Mystical Jewish Sociology

Philip Wexler


The paper begins by engaging Mircea Eliade s undervaluation of the importance of classical sociology of religion, namely, Durkheim and Weber, and goes on to show how much they share with him, particularly with regard to a critique of modern European civilization, and of the foundational importance of religion in society. This other, non-positivist, non-reductionist face of Durkheim and Weber is elaborated by showing their religious, even primordial approaches to the religious bases of society and culture. Eliade s criticism of sociology is further misplaced, given the decline of the sociological regime of knowledge, and the accuracy of Eliade s prescient expectation of a cosmic rather than historical orientation, and the current importance of religion and spirituality for socio-cultural life, generally. The displacement of secular social theory by social and psychological understanding explicitly based in religious thought is explored in several domains and religious traditions. The paper emphasizes, however, a sociology created from within the streams of Jewish mysticism, and examples are offered. The line of Romanian scholars of religion, including Eliade, Idel and Culiano, is seen as less than apparently dissonant with both the sociology of religious experience, and the post-sociological turn to creating social theory from within religious, and particularly, mystical traditions.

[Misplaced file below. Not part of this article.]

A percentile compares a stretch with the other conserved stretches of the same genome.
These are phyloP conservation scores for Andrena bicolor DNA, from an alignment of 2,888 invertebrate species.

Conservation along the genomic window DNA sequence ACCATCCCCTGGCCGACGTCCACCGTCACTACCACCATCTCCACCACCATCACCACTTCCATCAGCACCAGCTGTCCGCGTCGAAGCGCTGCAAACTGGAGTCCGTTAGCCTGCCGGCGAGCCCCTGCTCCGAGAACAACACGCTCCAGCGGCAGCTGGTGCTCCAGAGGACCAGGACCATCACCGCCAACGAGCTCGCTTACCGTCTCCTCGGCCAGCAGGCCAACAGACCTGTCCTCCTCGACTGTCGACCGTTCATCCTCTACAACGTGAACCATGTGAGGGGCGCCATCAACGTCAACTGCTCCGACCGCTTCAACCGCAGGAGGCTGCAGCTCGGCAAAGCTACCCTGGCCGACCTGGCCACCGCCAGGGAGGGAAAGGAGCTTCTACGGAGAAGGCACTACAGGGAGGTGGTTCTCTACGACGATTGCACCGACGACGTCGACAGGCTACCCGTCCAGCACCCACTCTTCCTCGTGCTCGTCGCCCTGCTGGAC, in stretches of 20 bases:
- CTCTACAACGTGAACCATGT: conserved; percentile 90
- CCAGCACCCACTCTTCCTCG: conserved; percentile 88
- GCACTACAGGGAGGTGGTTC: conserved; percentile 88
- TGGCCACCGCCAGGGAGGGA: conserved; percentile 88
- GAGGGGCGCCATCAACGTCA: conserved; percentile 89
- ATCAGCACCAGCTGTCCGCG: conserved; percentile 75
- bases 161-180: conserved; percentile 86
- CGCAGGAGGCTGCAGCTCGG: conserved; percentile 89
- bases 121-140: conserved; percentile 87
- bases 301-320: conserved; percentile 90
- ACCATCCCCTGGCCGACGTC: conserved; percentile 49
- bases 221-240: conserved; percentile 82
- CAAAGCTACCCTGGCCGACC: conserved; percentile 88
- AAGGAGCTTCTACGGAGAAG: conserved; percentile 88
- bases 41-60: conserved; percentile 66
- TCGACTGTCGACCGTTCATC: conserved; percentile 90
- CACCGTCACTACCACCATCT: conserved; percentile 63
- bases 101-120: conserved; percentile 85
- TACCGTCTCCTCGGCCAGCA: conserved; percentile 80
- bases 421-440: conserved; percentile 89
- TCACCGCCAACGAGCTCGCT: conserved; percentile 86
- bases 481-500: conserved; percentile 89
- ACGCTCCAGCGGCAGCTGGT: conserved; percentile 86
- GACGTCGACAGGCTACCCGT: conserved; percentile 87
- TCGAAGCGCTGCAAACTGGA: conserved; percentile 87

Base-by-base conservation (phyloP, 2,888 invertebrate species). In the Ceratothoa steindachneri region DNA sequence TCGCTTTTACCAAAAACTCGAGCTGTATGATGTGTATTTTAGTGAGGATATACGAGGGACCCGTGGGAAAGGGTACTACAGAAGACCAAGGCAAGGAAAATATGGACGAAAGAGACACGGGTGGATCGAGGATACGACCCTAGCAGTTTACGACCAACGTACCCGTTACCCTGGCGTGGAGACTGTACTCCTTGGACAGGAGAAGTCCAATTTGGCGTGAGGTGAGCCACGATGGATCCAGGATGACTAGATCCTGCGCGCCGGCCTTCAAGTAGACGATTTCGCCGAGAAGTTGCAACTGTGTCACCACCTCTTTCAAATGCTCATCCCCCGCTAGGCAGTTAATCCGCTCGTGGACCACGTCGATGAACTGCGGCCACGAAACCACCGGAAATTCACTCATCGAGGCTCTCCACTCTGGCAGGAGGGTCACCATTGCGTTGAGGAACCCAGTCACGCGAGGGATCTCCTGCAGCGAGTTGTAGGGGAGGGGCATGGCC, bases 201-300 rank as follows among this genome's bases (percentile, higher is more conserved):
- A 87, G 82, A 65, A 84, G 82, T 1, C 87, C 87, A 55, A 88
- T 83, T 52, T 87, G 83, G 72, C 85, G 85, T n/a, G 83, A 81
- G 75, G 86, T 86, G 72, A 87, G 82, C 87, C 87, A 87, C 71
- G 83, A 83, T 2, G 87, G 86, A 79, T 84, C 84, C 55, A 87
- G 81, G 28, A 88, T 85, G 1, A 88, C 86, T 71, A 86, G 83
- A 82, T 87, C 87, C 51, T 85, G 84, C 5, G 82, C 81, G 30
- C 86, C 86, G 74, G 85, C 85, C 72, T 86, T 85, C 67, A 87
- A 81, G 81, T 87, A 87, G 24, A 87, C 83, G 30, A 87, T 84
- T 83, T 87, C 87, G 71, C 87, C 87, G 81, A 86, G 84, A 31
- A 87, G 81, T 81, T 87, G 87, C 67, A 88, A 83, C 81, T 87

Sociology, mysticism, Jewish, Eliade, Idel, Durkheim, religious experience, Weber, Mystical Society, Mystical Interactions

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